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Novartis’ CAR-T Immunotherapy Gains FDA Priority Review


T Cell

CAR-T, or chimeric antigen receptor T cell therapy, involves collecting immune cells from a patient’s blood and engineering them to recognize cancer cells.

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April 3, 2017 | by Sarah Hand, M.Sc.

In the race to market the first CAR-T immunotherapy, Swiss pharmaceutical company Novartis just got a major push. Last week, the US Food and Drug Administration (FDA) granted priority review for the company’s investigational T cell therapy, CTL019 (tisagenlecleucel-T), after accepting Novartis’ Biologics License Application (BLA).

The immunotherapy was designed to treat both pediatric and young adult patients with relapsed and refractory (r/r) B-cell acute lymphoblastic leukemia (ALL). The priority review status could significantly hasten the FDA’s decision on the biologic, meaning Novartis’ candidate could be approved in as little as six months.

CAR-T, or chimeric antigen receptor T cell therapy, involves collecting immune cells from a patient’s blood and engineering them to recognize cancer cells. These reprogrammed T cells are then reinfused back into the patient where they will hopefully attack and destroy tumor cells displaying a specific antigen on their cell surface.

“With CTL019, Novartis is at the forefront of the science and development of immunocellular therapy as a potential new innovative approach to treating certain cancers where there are limited options,” said Vas Narasimhan, Global Head of Drug Development and Chief Medical Officer, Novartis. “The priority review and file acceptance of CTL019 by the FDA brings us one step closer to delivering this novel treatment option to children and young adults with r/r B-cell ALL in the United States.”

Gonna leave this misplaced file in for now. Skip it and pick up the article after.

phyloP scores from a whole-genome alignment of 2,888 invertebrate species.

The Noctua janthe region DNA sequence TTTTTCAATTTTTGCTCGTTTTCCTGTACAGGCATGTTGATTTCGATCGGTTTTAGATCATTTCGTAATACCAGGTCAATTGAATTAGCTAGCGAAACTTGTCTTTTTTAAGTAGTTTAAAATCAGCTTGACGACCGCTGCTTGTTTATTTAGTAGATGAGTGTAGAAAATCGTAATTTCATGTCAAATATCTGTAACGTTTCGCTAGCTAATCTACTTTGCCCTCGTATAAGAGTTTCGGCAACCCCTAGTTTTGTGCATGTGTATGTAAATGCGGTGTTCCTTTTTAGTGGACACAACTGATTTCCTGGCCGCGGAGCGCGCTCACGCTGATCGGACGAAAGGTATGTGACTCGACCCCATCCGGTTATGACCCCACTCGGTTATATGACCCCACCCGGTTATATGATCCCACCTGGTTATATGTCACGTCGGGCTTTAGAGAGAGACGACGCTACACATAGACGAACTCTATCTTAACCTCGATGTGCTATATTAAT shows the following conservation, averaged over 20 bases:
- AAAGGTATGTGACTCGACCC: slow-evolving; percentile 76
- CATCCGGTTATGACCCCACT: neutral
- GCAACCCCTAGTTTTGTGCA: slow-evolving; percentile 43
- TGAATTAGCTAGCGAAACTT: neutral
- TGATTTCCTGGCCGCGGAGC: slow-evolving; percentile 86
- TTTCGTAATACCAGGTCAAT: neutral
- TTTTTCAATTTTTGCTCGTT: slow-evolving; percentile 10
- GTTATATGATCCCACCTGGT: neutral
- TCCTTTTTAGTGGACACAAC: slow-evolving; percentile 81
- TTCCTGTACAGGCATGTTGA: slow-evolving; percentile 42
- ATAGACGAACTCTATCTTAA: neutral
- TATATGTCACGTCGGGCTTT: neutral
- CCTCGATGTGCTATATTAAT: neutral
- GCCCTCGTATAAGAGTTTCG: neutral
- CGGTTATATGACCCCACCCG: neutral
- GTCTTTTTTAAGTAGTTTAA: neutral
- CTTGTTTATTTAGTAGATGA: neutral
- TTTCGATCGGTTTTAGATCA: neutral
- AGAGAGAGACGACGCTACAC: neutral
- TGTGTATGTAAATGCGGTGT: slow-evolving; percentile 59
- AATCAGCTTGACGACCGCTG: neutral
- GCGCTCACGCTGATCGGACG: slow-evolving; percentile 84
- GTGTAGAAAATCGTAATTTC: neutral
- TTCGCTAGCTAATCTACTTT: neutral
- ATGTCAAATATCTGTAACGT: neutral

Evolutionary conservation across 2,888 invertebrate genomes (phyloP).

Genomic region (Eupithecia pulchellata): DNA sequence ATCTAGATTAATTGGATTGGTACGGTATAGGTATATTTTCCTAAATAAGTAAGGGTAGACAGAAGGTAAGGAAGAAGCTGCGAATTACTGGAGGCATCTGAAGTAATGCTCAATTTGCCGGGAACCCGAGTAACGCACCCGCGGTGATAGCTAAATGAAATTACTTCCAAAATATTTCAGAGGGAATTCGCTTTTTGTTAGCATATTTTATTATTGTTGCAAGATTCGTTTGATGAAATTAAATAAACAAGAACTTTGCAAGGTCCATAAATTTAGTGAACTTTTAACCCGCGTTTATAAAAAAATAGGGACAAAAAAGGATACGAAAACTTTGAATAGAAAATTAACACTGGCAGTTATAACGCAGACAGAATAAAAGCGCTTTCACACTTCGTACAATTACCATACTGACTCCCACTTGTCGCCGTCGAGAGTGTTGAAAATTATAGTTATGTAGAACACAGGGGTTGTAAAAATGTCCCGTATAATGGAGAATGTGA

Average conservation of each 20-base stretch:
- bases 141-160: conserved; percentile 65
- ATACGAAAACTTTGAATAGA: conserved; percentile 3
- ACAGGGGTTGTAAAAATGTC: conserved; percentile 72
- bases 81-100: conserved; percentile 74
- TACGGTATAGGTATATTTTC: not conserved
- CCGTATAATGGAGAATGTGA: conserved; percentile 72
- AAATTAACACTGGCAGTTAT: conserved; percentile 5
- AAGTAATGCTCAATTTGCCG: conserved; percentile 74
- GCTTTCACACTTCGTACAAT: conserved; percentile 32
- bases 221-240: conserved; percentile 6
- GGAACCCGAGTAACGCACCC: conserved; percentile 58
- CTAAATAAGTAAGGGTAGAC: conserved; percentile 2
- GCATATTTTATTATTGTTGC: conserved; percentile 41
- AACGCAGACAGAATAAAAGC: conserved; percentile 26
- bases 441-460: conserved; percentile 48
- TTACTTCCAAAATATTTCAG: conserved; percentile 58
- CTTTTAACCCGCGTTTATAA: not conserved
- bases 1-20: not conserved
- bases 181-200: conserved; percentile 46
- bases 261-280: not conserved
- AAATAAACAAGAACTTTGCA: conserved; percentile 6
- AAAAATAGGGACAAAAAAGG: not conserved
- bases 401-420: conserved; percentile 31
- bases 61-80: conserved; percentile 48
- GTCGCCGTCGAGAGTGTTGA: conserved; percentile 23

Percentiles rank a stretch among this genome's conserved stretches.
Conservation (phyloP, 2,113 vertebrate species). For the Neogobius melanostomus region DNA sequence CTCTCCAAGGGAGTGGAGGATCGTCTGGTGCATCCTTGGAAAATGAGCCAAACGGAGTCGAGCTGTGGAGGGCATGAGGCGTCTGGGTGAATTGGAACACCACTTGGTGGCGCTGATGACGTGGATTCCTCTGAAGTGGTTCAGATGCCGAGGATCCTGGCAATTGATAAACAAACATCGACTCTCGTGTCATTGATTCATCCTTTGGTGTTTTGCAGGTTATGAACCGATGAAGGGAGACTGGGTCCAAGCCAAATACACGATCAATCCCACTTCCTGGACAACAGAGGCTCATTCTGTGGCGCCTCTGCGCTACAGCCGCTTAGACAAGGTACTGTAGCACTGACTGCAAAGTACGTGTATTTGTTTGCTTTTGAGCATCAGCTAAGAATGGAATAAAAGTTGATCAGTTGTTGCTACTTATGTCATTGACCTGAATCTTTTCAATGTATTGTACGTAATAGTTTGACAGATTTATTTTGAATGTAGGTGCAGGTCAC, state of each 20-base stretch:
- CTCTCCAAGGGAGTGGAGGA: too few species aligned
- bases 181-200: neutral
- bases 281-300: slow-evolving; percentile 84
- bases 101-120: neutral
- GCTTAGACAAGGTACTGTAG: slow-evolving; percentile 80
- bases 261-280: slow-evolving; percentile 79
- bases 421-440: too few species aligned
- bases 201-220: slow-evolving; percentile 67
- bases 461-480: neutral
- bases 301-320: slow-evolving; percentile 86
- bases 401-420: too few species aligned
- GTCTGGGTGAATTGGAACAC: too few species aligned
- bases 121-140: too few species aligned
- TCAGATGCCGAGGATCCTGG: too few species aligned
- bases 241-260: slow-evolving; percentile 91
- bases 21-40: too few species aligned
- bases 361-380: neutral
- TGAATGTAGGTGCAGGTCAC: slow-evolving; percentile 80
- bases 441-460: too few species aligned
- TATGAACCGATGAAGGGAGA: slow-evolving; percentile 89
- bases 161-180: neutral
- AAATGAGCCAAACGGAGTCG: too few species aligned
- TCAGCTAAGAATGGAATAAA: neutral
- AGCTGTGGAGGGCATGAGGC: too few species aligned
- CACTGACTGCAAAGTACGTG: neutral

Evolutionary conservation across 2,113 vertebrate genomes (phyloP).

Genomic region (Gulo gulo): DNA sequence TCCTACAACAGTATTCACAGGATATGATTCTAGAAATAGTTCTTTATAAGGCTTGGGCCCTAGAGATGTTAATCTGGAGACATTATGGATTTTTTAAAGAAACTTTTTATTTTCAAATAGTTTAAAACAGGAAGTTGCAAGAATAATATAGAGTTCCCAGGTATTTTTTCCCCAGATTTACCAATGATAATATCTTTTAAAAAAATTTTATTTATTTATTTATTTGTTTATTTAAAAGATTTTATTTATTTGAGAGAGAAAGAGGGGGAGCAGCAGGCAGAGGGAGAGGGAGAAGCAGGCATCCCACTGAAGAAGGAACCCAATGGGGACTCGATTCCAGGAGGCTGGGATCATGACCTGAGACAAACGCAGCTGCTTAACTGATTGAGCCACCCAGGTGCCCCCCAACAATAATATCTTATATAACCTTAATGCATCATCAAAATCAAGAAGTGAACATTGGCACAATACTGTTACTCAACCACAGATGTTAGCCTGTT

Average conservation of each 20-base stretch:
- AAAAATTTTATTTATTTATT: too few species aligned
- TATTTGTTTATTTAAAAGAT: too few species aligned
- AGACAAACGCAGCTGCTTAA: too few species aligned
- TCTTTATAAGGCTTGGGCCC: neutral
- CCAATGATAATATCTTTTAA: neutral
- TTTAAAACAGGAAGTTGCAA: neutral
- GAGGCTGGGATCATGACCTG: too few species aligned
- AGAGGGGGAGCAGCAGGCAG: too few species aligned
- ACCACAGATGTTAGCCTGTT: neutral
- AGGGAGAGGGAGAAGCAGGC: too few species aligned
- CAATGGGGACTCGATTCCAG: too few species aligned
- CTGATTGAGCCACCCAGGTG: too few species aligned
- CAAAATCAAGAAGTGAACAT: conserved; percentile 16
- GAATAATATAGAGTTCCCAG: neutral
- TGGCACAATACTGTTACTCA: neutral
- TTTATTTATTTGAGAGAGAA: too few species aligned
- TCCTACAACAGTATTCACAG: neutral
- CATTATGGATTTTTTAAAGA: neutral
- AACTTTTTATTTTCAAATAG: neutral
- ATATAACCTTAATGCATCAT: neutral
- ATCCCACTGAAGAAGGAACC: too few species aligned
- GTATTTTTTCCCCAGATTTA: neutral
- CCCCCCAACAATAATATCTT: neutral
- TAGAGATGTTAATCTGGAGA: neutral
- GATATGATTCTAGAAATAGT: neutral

In 2012, Novartis acquired the global commercialization rights to CT019, and all other CAR-T cell therapy agents developed at the University of Pennsylvania. The drugmaker still collaborates with the researchers at Penn in the development of other investigational cancer therapies.

“The past five years have seen tremendous progress in the development and application of cellular engineering in an effort to personalize the treatment of cancer,” said Dr. Carl June, director of the Center for Cellular Immunotherapies in the Perelman School of Medicine at the University of Pennsylvania. “We now know that it is possible to treat patients in clinical trials across the world using this approach, and the results we have observed mark a potential new paradigm in the treatment of blood cancers that have not responded to standard therapies.”

CTL019 was studied in the Phase II ELIANA clinical trial, with enrollment of patients across 25 global study sites. Of the 50 patients enrolled, 82 percent showed complete remission or complete remission with incomplete blood count recovery three months after receiving the CTL019 infusion.

Unfortunately, nearly 50 percent of patients developed cytokine release syndrome, a serious complication of CAR-T immunotherapy. While the adverse events resulted in no patient deaths, the complication remains problematic, and is one of the biggest concerns those in the industry have about CAR-T cell therapy.

“Even if a patient has difficult-to-treat relapsed/refractory leukemia, we have seen treatment with CTL019 in clinical trials put cancer into remission,” said Dr. Stephan A. Grupp, Director of the Cancer Immunotherapy Frontier Program and Director of Translational Research for the Center for Childhood Cancer Research at Children’s Hospital of Philadelphia. “This could be a first-of-its-kind treatment with exciting potential to help pediatric and young adult r/r B-cell ALL patients.”

ALL is the most common form of pediatric cancer in the US, making up about 25 percent of all cancer diagnoses in children under the age of 15. Patients who fail to respond to treatment options – of which there are few – have a survival rate of just 16 to 30 percent.

Keywords:  CAR-T, Immunotherapy, FDA


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